New Study Evaluates Risk of HBV Reactivation in Veterans Receiving DAA Therapy


A new study published in the Journal of Hepatology evaluates the risk of HBV reactivation in veterans receiving direct-acting antiviral therapy.

Hepatitis C (HCV) and hepatitis B (HBV) viral infections cause a considerable disease burden worldwide. Globally, it is estimated that 400 million individuals have HBV, and approximately 170 million have HCV.

Because HCV and HBV have shared modes of transmission, such as through sharing needles during intravenous drug use, it is common to find patients coinfected with both viruses. Patients coinfected with HCV and HBV have worsened disease prognosis, often leading to liver cirrhosis; they also have an increased chance of developing liver cancer.

Interestingly, HCV has been shown to suppress HBV, raising concerns that HBV reactivation may occur in patients treated with HCV antiviral therapy. Indeed, there have been isolated cases reported, leading the US Food and Drug Administration (FDA) to issue a warning about HBV reactivation in patients treated with direct-acting antiviral (DAA) therapy.

In a study published in the Journal of Hepatology, principal investigator Lisa Backus, MD, PhD, and her colleagues seek to evaluate the risk of HBV reactivation in patients treated with DAA therapy.

The study evaluated veterans who were receiving DAA therapy from the Department of Veteran’s Affairs (VA). The authors used the VA Corporate Data Warehouse, a national dataset that includes records of veterans who have received VA care. The authors evaluated baseline HBV infection status by identifying HBV laboratory data that was available before or on the first day that DAA therapy was initiated; this includes measuring HBV surface antigens, HBV core antibody, or HBV surface antibody. Using these testing results, the authors classified two groups of patients as being high-risk for reactivation of HBV, those who were positive for HBV surface antigens before starting DAA therapy, and those who were positive for HBV core antibody. In addition, the authors examined patient outcomes and classified them according to those who achieved sustained virologic response (SVR) and those who did not achieve SVR, meaning that their HCV RNA was above the limit of detection at the end of treatment.

In total, the authors included 62,920 veterans in the study. Before beginning DAA treatment, approximately 86% of patients were tested for HBV surface antigens and 0.70% of those tested were positive. In addition, around 85% of patients were tested for HBV core antibody and 42.2% of those tested were positive. Furthermore, around 64% of patients were tested for HBV surface antibody and, of those patients, 45.7% were positive.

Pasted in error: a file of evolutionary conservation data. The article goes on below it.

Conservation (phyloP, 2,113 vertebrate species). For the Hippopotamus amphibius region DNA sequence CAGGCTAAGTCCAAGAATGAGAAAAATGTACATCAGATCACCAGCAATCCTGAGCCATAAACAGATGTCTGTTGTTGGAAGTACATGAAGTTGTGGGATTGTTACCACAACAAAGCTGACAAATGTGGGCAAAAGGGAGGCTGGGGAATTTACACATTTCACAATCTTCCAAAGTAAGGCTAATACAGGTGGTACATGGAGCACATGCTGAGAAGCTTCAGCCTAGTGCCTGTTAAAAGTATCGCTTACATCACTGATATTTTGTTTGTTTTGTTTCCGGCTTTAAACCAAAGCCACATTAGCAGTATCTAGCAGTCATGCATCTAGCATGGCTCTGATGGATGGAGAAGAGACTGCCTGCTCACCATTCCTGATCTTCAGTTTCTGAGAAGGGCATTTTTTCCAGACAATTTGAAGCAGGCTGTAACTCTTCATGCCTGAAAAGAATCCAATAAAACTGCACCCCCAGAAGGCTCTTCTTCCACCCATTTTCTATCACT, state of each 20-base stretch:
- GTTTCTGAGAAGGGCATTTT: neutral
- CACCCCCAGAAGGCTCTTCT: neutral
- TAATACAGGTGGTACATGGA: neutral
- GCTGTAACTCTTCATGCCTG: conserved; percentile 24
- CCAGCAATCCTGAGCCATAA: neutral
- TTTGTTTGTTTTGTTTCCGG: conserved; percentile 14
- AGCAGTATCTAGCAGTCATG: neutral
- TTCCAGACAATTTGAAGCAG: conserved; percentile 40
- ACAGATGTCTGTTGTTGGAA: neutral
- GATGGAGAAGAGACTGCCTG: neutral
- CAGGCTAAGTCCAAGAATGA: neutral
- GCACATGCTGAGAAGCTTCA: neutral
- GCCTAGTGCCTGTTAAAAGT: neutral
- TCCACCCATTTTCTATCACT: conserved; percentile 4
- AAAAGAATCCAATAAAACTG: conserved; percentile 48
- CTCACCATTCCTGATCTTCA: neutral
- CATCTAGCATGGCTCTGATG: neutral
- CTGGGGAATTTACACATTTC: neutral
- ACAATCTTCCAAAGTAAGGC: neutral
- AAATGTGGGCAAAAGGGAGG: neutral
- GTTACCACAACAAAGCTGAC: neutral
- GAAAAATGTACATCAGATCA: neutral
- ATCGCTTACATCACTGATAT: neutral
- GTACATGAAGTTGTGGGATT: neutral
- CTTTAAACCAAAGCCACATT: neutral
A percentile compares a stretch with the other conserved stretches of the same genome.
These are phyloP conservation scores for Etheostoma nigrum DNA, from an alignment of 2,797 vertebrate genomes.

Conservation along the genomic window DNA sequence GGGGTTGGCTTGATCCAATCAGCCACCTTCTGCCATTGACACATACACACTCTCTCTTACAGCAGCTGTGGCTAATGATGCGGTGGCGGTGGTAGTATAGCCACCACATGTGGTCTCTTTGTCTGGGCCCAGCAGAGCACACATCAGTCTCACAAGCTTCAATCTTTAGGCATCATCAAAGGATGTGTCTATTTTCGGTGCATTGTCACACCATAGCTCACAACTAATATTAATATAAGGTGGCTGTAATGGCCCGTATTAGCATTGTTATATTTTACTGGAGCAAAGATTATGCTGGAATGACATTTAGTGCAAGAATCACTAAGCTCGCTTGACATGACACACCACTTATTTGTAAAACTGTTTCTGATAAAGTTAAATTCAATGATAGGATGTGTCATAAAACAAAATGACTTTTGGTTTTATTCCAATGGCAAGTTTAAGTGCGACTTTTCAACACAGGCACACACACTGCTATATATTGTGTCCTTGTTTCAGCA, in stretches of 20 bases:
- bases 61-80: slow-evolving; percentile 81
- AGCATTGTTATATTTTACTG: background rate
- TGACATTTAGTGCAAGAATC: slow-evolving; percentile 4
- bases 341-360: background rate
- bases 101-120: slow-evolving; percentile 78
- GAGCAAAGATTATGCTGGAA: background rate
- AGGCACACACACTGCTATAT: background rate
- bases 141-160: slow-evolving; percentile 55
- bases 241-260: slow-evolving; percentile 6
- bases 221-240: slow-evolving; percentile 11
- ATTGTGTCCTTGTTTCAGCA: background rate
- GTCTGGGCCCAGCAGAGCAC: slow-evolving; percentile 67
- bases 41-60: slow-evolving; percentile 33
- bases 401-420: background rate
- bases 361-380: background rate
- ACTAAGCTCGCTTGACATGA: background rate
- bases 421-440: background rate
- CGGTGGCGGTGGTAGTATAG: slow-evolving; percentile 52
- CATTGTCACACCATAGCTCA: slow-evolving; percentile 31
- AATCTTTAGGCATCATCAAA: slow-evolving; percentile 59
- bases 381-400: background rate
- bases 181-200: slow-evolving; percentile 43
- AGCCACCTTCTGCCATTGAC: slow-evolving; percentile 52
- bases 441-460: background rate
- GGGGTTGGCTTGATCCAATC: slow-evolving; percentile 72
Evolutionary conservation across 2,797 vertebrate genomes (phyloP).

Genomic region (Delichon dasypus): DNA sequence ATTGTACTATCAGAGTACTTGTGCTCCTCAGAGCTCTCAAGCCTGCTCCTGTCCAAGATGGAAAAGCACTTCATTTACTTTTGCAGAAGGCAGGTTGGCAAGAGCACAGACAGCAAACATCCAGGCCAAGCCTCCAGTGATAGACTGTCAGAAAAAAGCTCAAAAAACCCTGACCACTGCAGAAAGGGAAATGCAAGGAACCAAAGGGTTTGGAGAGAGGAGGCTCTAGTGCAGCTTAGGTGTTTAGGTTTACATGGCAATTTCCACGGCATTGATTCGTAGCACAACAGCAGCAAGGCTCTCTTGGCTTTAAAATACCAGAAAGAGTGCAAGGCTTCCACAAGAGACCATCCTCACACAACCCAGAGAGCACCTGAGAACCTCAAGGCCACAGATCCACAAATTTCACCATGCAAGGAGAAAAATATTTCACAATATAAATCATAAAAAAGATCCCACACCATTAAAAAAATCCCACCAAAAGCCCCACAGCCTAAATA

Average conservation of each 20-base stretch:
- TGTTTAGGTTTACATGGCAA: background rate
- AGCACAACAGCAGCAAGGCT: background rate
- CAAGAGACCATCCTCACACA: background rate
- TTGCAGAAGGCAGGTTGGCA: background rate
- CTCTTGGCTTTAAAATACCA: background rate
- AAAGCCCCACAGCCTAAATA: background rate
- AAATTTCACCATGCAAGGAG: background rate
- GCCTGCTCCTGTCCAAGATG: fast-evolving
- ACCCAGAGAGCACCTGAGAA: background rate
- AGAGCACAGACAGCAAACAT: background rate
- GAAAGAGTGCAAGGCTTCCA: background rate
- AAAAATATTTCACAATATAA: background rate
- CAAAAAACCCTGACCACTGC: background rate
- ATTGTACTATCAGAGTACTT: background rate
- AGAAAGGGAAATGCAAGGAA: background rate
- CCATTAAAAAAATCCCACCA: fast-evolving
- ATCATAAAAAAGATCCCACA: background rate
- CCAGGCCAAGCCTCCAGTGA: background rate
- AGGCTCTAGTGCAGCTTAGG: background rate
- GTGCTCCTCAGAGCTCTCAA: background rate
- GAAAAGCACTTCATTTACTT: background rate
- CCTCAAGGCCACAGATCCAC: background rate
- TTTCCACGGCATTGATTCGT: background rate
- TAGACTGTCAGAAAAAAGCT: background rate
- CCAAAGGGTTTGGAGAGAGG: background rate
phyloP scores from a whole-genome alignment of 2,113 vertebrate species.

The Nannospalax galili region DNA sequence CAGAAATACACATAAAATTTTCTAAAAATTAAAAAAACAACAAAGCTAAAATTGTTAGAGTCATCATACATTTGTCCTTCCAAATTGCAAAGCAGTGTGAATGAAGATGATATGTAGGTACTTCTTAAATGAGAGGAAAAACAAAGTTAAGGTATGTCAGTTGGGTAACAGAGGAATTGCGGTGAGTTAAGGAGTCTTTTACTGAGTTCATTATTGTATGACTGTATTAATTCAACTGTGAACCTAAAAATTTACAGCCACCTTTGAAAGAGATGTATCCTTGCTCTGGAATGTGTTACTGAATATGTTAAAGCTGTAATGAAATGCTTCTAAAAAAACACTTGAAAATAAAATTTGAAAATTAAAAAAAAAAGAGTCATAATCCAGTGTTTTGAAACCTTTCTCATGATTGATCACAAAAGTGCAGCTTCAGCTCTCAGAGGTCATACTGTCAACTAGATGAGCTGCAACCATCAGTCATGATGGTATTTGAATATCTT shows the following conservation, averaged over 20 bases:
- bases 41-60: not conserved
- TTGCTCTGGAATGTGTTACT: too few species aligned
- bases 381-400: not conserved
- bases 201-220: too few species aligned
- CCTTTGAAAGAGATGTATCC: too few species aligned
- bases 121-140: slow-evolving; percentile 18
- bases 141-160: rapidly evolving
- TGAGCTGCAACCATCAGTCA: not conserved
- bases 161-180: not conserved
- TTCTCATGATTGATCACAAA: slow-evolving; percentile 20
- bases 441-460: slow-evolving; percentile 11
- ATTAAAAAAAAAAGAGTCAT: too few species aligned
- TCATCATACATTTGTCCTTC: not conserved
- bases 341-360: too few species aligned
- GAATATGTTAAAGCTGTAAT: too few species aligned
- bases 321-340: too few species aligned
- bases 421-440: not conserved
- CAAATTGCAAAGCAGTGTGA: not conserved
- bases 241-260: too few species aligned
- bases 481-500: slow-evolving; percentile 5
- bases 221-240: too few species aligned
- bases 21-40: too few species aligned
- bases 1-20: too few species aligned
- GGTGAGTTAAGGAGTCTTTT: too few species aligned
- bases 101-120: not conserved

Overall, out of the 62, 290 veterans treated with DAAs, 9 patients were found to have HBV reactivation, as evidenced by an increase in HBV DNA during the course of DAA treatment. Eight of the 9 patients were documented to be positive for HBV surface antigens, and the remaining patient was positive for HBV core antibodies. Seventeen other patients showed slight increases in HBV DNA levels. However, the authors did not classify these cases as instances of HBV reactivation.

The authors demonstrated that HBV reactivation can occur, although the risk of it resulting in severe hepatitis was determined to be a rare event. This work highlights the need for effective HBV screening prior to beginning DAA therapy to identify patients at risk of HBV reactivation.

Samar Mahmoud graduated from Drew University in 2011 with a BA in Biochemistry and Molecular Biology. After two years of working in industry as a Quality Control Technician for a blood bank, she went back to school and graduated from Montclair State University in 2016 with an MS in Pharmaceutical Biochemistry. She is currently pursuing her PhD in Molecular and Cellular Biology at the University of Massachusetts at Amherst.

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